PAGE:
Teachers get first pay raise in years
Teachers in the Perham-Dent School District can look forward to a pay increase this year and next.
School board members approved a new teachers’ contract at a special meeting last week.
Salaries will go up by 3 percent this school year and 3 percent next school year for all teachers, including preschool and Area Learning Center instructors.
“Three percent was acceptable to our membership,” said Darren Glynn, the president of the Perham Education Association, in an email to the Focus. “Our goal was to be competitive with neighboring districts, and although we took a step in the right direction … we still have some work to do.”
Superintendent Mitch Anderson explained that, when compared to other similar districts in recent years, Perham’s starting salaries have been “non-competitive.”
Anderson said the district’s teachers experienced a “soft freeze” in pay from 2011 to 2013, but now, “we’re paying people what they deserve. We can’t make it all up at once, but we’re trying to get back to being competitive in salary and health (insurance benefits).”
In a new addition to the contract, preschool teachers will be included in the same health insurance plan as K-12 teachers.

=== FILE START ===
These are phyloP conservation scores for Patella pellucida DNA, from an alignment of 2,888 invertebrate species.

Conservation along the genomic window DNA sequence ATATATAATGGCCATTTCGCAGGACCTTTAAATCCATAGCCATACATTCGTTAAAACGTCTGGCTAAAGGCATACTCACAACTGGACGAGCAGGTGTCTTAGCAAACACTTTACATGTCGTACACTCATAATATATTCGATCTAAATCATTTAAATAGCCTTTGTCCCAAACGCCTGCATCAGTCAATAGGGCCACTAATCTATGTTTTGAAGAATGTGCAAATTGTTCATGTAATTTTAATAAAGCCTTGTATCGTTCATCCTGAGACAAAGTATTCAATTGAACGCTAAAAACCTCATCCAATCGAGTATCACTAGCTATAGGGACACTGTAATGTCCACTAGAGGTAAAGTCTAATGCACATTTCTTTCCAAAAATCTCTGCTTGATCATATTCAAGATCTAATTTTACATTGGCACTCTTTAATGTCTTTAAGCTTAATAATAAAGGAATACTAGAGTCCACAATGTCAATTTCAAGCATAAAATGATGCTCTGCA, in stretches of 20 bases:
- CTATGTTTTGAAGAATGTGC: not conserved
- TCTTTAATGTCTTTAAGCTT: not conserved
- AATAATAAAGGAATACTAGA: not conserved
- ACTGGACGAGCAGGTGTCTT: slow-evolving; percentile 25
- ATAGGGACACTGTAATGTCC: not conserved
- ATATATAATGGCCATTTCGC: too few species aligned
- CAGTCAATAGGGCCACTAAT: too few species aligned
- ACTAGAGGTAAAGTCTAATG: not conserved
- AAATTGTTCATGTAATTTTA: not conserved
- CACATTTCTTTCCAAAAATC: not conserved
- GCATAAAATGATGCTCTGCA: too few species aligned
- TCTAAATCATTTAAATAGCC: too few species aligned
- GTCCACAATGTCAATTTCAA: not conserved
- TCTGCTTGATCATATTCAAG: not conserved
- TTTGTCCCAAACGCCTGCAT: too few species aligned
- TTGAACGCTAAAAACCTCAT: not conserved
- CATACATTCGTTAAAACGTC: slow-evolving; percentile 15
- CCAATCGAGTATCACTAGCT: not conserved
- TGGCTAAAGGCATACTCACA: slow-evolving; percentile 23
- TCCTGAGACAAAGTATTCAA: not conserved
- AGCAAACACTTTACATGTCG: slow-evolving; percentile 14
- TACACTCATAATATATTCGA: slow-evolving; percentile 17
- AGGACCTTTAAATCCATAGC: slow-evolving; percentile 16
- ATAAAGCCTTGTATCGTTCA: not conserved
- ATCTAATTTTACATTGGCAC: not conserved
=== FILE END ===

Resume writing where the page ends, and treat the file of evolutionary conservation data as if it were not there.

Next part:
Teachers will have the option to take one of three single-coverage plans at no extra cost. A family coverage plan is still extra.
“After seeing a 20 percent increase in health insurance costs over the past five years, a small increase in insurance contributions was welcomed,” said Glynn.
“We are also pleased that our coaches, directors, and extra-curricular advisers received a bump in salary,” he wrote. “We felt it was important to try and improve their salary schedules to compete with the industry average... Perham is a progressive community that prides itself on being a ‘School of Champions.’ These people as well as our teachers help make this statement a reality, and should be compensated adequately.”
The new contract also restores a twice-per-year lane change request policy from previous years.
The recent board-approved levy of $300 per student did not have much impact on this contract, according to Anderson. No funds from that levy will even be available to the district this school year.
“The school board and the teacher negotiators both worked together for the betterment of the staff and working conditions at Perham schools,” wrote Glynn. “In the end, we both want the same goals: the best teachers working with the best students, and to fulfill our district’s promise to provide the best for all so that all may be their best.”
Elizabeth Huwe, Perham Focus